All Around This World class in action

All Around This World is a unique, interactive global music and world cultures program for children 0-9 years old that encourages children and their families to explore the world by enjoying global music, rhythms and movement. Jay Sand, guitarist and children’s music teacher, world traveler and dad of three girls developed All Around This World with his girls as a way to introduce them to the countries he’s already visited and the many more he plans to visit with them.  Through  dynamic online classes,  CDs, concerts and workshopsengaging homeschool and classroom lessons, “musical maps” and participatory parent-child music-making Jay hopes to make the world a bit smaller one song at a time.

All Around This World is a sponsored project of Fractured Atlas, a non-profit arts service organization. Contributions for the charitable purposes of All Around This World must be made payable to “Fractured Atlas” only and are tax-deductible to the extent permitted by law. Donate here.

How to sing with Jay each week in your home or classroom Support All Around This World on Patreon Enjoy interactive All Around This World lessons in your home or classroom


My Cow Loves Me

Okay, so this one is silly. The original version of this song, which originated among traditional Kurdish communities in Iran, and which I first heard on a Smithsonian Folkways album called “Kurdish Folk Music from Western Iran,” is known on the album as “Gawas: Magna Lawaneh.” The liner notes say, “Gawas are sung while cows are being milked….The call ‘pi pi pi’ is utilized both in the song and separately to cause the cow to remain in place and to stand still during the milking process. The song functions to soothe the cow during milking and the cow is addressed with many affectionate terms, ‘You are dear, you are my life, you are my eyes, etc….'”] Here are the lyrics of All Around This World version–a very loose interpretation:

Pi pi pi my cow loves me, Wow wow wow, I love my cow
Pi pi pi my cow loves me, Wow wow wow, I love my cow
I love my cow I love my cow I love my cow I love my cow
I love my cow, I really love my cow.


Old music that’s new? Or, new music that’s old?

Farya Faraji makes new music that is also reeeeally old.
The several thousand year-long history of Iran goes hand in hand with several thousand years of Iranian music-making. Folk musicians have surely been singing in their homes and villages since the dawn of time, though until the modern age classical musicians primarily performed in the royal court–in fact Wikipedia’s “Music of Iran” page claims that, “the period of Xosroparvis reign [590 AD to 628 AD] is regarded as a ‘golden age of Iranian music.’” Guess it’s all been downhill from there. The music of the song in this video, “Dildārāgān,” is not ancient — Farya Faraji composed it for the album “Songs of Old Iran” — but the lyrics are a translation of “Ghazal number 5,” a work by 14th century early Modern Persian poet Hafez. That’s pretty old…right?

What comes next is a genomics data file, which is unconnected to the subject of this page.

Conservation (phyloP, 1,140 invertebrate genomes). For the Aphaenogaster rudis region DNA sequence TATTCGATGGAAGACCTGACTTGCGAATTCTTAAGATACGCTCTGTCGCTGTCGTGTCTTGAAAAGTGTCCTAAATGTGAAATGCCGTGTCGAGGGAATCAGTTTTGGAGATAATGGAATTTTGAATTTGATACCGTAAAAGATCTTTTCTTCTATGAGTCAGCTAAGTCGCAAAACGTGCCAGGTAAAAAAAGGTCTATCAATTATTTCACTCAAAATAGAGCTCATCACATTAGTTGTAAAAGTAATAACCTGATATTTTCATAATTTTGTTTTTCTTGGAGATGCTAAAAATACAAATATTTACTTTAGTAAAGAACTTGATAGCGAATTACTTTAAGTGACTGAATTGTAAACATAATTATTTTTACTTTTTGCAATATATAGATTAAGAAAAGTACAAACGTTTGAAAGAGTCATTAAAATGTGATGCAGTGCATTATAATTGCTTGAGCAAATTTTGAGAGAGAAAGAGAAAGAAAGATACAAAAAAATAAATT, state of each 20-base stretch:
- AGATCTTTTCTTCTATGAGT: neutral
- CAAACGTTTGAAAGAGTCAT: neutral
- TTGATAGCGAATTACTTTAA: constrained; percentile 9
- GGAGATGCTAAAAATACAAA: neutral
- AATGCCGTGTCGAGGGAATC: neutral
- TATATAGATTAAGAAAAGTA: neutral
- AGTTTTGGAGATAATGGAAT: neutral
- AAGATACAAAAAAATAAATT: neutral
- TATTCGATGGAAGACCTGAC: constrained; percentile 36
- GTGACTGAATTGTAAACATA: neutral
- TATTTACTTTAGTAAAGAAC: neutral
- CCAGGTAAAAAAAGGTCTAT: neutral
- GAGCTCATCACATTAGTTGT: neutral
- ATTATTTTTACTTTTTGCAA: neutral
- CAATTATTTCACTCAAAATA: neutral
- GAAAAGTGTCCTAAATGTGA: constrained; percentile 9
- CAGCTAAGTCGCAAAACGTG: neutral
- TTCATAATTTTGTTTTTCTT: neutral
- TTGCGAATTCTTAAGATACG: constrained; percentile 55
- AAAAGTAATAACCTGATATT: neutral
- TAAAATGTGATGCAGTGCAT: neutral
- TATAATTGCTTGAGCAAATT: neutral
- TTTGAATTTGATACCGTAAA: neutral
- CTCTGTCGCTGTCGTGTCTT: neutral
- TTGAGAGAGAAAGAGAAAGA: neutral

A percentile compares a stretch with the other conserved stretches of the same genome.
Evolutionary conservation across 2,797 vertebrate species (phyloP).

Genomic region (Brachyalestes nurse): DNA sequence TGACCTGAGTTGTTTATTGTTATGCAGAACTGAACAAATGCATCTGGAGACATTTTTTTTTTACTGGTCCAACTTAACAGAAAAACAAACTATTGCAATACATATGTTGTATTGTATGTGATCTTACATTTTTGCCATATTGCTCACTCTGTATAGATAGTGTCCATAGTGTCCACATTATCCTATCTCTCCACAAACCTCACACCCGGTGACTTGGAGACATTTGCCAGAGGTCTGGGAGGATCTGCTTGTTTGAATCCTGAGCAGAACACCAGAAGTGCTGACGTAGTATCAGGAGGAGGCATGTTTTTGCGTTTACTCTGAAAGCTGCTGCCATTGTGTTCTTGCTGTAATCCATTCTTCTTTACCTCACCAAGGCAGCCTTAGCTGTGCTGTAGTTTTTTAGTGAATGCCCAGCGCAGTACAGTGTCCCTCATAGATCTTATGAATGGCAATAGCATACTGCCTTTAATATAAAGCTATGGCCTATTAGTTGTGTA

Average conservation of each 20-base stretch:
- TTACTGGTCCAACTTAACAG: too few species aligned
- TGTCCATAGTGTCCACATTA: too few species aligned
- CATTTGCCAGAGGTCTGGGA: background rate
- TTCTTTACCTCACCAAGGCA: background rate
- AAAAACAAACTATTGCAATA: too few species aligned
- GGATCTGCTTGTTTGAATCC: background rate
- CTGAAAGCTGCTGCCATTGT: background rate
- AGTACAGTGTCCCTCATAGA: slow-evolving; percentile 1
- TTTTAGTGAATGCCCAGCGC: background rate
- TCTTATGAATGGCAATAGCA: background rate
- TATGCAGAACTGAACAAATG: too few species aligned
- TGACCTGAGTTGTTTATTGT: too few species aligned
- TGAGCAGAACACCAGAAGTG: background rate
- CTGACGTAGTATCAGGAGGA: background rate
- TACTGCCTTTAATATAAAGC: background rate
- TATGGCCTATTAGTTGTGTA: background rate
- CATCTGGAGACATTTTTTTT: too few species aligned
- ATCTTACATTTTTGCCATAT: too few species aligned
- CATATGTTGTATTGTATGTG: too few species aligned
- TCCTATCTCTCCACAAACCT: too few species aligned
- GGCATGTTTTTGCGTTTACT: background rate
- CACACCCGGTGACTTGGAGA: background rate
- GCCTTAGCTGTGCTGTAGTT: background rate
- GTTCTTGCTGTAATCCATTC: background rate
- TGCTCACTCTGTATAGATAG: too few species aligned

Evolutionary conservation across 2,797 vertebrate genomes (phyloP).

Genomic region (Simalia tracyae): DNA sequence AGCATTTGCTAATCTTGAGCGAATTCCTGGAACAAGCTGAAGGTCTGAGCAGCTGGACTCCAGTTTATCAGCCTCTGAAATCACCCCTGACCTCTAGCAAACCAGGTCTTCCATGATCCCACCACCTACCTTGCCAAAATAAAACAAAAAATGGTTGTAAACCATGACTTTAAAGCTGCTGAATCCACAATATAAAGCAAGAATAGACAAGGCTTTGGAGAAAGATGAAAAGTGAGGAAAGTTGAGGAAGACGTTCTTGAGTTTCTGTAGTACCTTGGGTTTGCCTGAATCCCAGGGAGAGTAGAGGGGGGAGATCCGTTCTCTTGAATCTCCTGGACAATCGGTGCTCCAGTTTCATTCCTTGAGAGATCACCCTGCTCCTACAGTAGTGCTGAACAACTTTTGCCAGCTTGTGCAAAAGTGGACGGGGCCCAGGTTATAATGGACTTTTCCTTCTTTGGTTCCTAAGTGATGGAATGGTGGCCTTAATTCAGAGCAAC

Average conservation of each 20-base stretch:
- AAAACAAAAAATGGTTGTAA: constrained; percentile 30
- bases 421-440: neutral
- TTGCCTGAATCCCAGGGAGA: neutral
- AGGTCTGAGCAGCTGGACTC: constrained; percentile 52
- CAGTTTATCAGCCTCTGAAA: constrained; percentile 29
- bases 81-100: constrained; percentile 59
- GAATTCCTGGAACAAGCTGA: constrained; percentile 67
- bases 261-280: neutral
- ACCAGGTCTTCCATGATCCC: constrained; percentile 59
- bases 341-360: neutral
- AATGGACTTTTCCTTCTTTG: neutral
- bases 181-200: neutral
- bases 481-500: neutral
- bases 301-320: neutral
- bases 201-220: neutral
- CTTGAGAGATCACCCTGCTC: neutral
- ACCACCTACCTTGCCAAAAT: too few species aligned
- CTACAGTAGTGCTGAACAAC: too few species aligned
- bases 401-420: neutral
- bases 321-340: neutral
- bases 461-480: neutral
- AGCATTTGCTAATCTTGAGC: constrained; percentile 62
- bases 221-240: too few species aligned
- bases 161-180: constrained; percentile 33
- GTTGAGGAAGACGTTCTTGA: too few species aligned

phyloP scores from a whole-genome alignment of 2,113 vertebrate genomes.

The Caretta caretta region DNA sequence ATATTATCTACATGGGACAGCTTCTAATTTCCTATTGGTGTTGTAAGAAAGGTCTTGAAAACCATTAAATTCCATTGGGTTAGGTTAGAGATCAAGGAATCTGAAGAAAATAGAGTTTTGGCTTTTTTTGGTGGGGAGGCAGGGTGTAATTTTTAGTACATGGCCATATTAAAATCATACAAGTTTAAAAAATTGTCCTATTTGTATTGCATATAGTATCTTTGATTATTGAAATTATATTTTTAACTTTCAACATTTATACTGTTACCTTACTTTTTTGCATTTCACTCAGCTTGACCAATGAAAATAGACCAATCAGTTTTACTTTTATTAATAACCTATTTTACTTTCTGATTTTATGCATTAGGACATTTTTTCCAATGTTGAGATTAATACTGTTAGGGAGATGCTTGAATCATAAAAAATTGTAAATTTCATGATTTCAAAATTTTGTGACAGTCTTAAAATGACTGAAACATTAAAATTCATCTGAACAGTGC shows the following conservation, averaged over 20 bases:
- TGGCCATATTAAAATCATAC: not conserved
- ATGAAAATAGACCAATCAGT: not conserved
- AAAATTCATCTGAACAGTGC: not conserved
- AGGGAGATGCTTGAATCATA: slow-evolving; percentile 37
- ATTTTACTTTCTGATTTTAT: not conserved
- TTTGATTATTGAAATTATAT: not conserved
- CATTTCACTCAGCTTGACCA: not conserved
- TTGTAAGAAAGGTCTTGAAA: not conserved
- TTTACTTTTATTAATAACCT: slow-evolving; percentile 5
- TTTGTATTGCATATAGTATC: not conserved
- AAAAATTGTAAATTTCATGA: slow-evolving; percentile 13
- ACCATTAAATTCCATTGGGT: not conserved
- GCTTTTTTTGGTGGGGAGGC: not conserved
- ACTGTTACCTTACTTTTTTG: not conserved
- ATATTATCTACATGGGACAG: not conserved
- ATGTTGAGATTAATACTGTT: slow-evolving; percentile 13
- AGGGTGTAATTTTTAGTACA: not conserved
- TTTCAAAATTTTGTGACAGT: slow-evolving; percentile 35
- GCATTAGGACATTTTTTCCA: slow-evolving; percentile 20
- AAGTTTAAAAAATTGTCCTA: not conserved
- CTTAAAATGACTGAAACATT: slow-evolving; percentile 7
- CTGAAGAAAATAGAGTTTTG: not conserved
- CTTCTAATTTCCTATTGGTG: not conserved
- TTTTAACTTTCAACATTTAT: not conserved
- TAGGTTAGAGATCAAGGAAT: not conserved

Googoosh still got it

After all these years, Googoosh still knows how to wow a crowd….

Born “Faegeh Atashin” in 1950 in Tehran, “Googoosh” (Atashin’s nickname from birth) began performing at an early age alongside her father, an Iranian-Azerbaijani actor and acrobat. She started to act in movies before she was 10, released her first album in 1966 and over the next thirteen years became the most popular actress and singer in Iran. When the 1979 revolution took place Googoosh was in the United States and could have chosen to stay abroad, but instead she returned to Iran. Back in her homeland she served a three month prison sentence for living with a man out of wedlock, then she had to choose how she would react to the Islamicists’ ban on female vocalists. Rather than flee the country or attempt to perform in protest, Googoosh remained silent; she didn’t sing in public again for over 20 years. In 2000 Googoosh embarked on an international “comeback tour,” performing in 19 cities around the world including Dubai, where the audience included many adoring Iranians. Googoosh continues to perform to enthusiastic crowds, as you’ll see in this video, though, especially after speaking out against the Iranian leadership’s crackdown on 2009 protests, her relationship with her home country’s government continues to be complicated.

We Arrive in Iran

All Around This World -- Iran
This week in our online class…IRAN! Of all the nations whose narratives stretch back several thousand continuous years, Iran is one of the most proud. Despite lengthy, often unwelcome visits by Greeks, Arabs, Turks, Mongols, the Russians, the British and others, Persian (now known as Iranian) people have lived on the same land for about four millennia. They have maintained an essentially consistent language and developed groundbreaking art, science and other elements of culture, all the while adapting to people of different ethnic and linguistic backgrounds that either invaded Persia or, when Persia was in the conquering mood, found themselves as Persian subjects.

In the 1800’s colonial nations such as England and Russia occupied Persia and in the 1900’s empowered a Western-leaning Shah (King). In the 1950s when the Shah faced popular opposition by Mohammad Mosaddeq and his efforts to nationalize the Iranian oil industry the U.S. and British engineered a coup to depose him. In 1979 an Islamic, forcibly anti-Western movement fronted by Ayatollah Ruhollah Khomeini overthrew the monarch. Since then Iran has been a fervent, though not monolithic, critic of the West, and also a major power in the region…so let’s go there!

Komitas and Dear Shogher

Soghomon Soghomonian — commonly known as “Komitas” — was an Armenian priest and early pioneer ethnomusicologist.